#1
I tried to look for the appropriate thread to ask this question but I couldn't find it [granted, I didn't look very hard ]

Anyway, I saw some girl on youtube play a classical piece called Dee and I thought it sounded wicked, so I decided to learn it. What I discovered is that it's a piece that was written by Rhoads when he was studying "classical" music. So obviously there was a reason behind every note he played and I can only assume there was buttloads of theory required to write Dee. Usually when I learn songs, I learn them the way that's most comfortable. By most comfortable I mean things like ... slouched posture, thumb wrapped around the neck umm . ..I dunno, I just don't follow any particular rules when I play/learn a song. Furthermore, I neglect to learn the theory behind what I'm playing/learning.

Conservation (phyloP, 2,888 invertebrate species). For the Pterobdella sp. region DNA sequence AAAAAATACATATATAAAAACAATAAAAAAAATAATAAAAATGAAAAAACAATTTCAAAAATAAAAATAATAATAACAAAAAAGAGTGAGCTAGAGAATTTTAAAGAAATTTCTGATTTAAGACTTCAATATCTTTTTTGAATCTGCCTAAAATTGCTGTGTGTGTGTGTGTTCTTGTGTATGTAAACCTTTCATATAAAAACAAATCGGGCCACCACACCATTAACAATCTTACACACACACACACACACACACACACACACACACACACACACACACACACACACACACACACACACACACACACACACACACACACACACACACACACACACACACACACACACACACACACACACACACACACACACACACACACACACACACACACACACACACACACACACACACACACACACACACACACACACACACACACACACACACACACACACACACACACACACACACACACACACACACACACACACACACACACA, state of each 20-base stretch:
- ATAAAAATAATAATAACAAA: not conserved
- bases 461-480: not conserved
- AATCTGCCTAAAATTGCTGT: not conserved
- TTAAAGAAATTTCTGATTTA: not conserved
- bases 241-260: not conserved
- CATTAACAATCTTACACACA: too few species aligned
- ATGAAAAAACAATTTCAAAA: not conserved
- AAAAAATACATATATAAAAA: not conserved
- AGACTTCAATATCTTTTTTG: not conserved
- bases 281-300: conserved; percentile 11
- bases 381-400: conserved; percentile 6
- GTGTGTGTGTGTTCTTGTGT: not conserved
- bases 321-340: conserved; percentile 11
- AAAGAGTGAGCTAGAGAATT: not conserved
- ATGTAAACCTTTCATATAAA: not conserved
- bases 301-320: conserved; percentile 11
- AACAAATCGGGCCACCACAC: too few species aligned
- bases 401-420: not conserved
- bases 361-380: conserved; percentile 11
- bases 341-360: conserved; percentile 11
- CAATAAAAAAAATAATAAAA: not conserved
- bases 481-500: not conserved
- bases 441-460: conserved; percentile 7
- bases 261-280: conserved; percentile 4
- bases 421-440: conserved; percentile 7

My question: Will it be detrimental to my playing if I learn a piece like Dee without abiding by appropriate classical technique? If you understand me. Is it bad that I'm playing it in a liberal fashion? Because I have this predisposition that classical music follows a strict set of rules, and it's really "full on". Other than something like punk, which just has a "WHATEVA **** it!" kind of attitude.

also, I'm learning it on a steel string acoustic guitar.
#2
Follow the rules.
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#3
^ not necessarily...

I'd say Dee is more about fingerpicking technique than pure music theory. I'd make sure I know a little about that, as well as unusual chords (anything outside power- or open-chords).
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Wasn't there a thread about this like yesterday?
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#4
A friend of mine taught me Dee note by note a long time ago and it's one of my favorite songs to play. I'm pretty poor with theory, but I don't think just learning the song would be detrimental.
I don't know how important the rules are if you can make it sound right and transition smoothly; seems like just a different technique for the same outcome... I don't know, maybe if you learned it with all the rules, it will sound/feel better in the end?
I definitely agree with tickler about the fingerpicking technique. This song is a good chance to develop/improve it.